But with current polling clearly showing a majority of the country now supporting legalization, fear of a political backlash should be abating. Perhaps this refusal by most elected officials to acknowledge the obvious benefits to legalization is based on an unwillingness to finally admit what the rest of us have known all along – their passionately-held anti-marijuana views were based on ignorance, prejudice and misinformation.

    To some degree, they are the victims of their own propaganda. And they can’t let go of those dated views without acknowledging their complicity in the misguided and destructive war on marijuana smokers. The policy they support has resulted in the senseless arrest and prosecution of tens of millions of otherwise law-abiding Americans, simply because they smoke pot. And our elected officials do not wish to accept that responsibility.

    Instead of moving forward with a fresh approach, these public officials prefer to assume the voters have been fooled, or they are stupid, or otherwise incapable of making these decisions for themselves.

    That screeching we are hearing from the establishment politicians in these states is the sound of a dying breed, squarely on the wrong side of history. Where do they get these clowns?

    Fortunately for the reform community, voters are way ahead of their elected representatives on our issue. And the time is coming for our elected officials to catch-up or be held accountable and replaced at the ballot box by these same voters.

    _______________________________________________________________________

    This column first appeared on Marijuana.com.

    39 Responses to “What’s The Problem with Elected Officials and Marijuana?”

    1. KansanForLegalization says:

      This stagnation and utter disregard for the consituents of the states with ballot iniatives has to be annoying. For those of us who live in the states without ballot initiatives though, we feel completely disassociated with out local governments and more comfortable being labeled a criminal. Me simply putting my name beside this comment could result in an investigation of myself. I feel I have no voice where I live, despite my belief that the majority of my fellow citizens are of the mind that cannabis should be completely legal.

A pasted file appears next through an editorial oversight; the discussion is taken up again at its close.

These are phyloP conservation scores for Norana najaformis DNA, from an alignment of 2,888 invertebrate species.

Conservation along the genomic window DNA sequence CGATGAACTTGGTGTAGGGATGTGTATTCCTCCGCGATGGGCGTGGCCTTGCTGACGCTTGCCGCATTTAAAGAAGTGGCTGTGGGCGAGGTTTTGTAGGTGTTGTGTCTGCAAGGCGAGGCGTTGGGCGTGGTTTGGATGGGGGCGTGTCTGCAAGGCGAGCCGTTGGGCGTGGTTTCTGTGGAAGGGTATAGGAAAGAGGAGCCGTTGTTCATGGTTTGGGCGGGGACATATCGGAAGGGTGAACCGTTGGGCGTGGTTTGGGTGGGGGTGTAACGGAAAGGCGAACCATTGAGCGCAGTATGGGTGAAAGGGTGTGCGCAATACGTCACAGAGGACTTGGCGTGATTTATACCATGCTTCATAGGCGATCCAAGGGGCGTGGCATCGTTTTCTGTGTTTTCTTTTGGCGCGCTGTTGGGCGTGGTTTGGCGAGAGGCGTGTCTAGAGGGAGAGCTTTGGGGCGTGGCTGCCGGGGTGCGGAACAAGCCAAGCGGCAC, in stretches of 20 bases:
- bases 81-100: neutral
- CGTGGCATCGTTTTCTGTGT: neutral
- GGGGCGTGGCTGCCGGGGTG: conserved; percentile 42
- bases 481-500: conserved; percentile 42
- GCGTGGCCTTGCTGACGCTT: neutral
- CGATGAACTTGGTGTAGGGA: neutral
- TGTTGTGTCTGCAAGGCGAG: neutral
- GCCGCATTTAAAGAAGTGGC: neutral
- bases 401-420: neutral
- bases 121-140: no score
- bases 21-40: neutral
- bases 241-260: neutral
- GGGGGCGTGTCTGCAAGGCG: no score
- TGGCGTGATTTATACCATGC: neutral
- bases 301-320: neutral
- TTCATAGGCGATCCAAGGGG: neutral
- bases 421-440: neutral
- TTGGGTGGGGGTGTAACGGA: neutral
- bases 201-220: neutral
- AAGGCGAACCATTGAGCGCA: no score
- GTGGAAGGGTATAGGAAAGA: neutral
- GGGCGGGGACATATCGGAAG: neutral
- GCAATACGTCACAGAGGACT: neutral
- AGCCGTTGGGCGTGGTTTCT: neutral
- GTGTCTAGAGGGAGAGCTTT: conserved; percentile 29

• Mark Mitcham says:

        I understand exactly what you mean.

        Having spent formative years growing up in the bible belt, I have lived the majority of my life with just such a criminal mentality as you have described. It influences your identity in profound ways.

        I was lucky to be at ground zero, Denver Colorado, when the citizens voted for legalization. (I love ya, Colorado!) You could say society opened the door for me, just a crack. But I’m 55 years old; my identity has already largely been formed. Legalization has left me without an identity, to that extent. A marijuana tattoo in Denver won’t even get you noticed, much less “investigated!” But of course, I’m cool with that.

        Here is what I wanted to tell you: it may take a couple of years for the paranoia to fade (I no longer wonder if every strange knock on the door is the police: so what if it is? I answer the door with my pipe in hand.) But, you can claim your rightful place at the table with the rest of the citizens. No longer will you need to self-identify as a “criminal” out of moral necessity, when the laws themselves are immoral.

        We here on the blog see you as an honorable citizen.

    2. wounded says: